The Jewish Museum Berlin's glass box for Jews (© Jüdisches Museum Berlin, photo by Linus Lintner)

The Jewish Museum Berlin’s glass box for Jews (© Jüdisches Museum Berlin, photo by Linus Lintner)

A few weeks ago, my sister was in the Passover aisle of her local supermarket when a woman came up to her and asked if she knew where the tahini was. She didn’t. The woman explained that it was always in this particular aisle but now wasn’t, which led my sister to explain that it had likely been moved because it isn’t kosher for Passover, which in turn led the woman to begin inquiring about Passover rules. That blossomed into a larger, nearly half-hour-long conversation about Judaism, with the woman asking lots of questions and my sister trying to answer them. “I did the best I could,” she told me. As anyone who’s ever been expected to represent their entire religion/race/ethnicity/gender/world view knows, it’s a pretty difficult task.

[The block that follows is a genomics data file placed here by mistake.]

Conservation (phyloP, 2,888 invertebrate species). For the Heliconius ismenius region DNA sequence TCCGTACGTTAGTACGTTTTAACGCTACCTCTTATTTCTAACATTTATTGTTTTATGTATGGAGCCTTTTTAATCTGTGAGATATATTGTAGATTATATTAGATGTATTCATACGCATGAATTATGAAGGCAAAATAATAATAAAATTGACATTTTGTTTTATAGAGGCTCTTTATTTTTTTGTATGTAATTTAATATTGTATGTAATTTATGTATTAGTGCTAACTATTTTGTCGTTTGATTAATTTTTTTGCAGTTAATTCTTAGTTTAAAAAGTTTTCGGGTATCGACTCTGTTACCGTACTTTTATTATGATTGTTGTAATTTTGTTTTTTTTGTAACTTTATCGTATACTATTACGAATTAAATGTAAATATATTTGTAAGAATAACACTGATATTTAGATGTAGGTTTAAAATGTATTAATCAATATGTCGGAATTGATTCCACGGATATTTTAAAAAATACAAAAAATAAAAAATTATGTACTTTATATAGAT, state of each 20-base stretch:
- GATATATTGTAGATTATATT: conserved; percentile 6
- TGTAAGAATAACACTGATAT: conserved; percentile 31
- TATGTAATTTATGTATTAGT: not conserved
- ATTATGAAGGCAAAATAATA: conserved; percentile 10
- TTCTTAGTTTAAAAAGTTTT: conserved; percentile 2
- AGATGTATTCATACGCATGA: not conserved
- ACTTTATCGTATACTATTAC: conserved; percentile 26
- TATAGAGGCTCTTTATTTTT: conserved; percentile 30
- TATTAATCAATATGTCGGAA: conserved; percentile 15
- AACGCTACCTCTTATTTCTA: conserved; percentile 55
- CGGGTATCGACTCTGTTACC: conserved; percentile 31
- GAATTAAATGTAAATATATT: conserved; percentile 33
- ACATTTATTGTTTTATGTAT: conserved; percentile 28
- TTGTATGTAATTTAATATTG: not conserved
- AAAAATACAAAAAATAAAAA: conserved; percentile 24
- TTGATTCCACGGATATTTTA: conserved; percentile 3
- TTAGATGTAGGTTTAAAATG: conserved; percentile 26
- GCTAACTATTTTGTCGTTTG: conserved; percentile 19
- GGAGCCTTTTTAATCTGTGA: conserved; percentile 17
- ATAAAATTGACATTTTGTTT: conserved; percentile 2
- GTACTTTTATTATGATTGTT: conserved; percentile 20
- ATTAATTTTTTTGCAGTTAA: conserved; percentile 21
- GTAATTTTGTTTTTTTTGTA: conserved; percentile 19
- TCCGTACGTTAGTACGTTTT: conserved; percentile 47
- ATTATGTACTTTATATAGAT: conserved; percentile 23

And yet this is what it seems random volunteers are being asked to do for an exhibition that opened at Berlin’s Jewish Museum a week and a half ago. The show, eye-catchingly called The Whole Truth … everything you always wanted to know about Jews, features such sections with such ridiculous titles as “How do you recognize a Jew?” — based on the accompanying display, the answer is apparently “by their head coverings” — and “Jews in a showcase.” The latter is more or less exactly what you might fear: a three-sided glass box with a bench inside, on which Jews will sit, one at a time, for the duration of the exhibition (through Sept. 1), answering visitors’ questions and responding to their comments. Step right up! See the Jews! Jews as spectacle.

It may be that Jews are already a spectacle in Germany, ever since World War II, when Hitler decimated their numbers (from 565,000 in the country in 1933 and to 37,000 in 1950). “I feel a bit like an animal in the zoo, but in reality that’s what it’s like being a Jew in Germany,” Ido Porat, the first volunteer to sit in the box, told the Associated Press. “You are a very interesting object to most people here.” OK, sure, but do we really need to exploit that feeling by putting a bunch of Jews on display in a glass box (which the AP astutely points out is creepily reminiscent of the glass cage that held Adolph Eichmann during his trial in Israel)?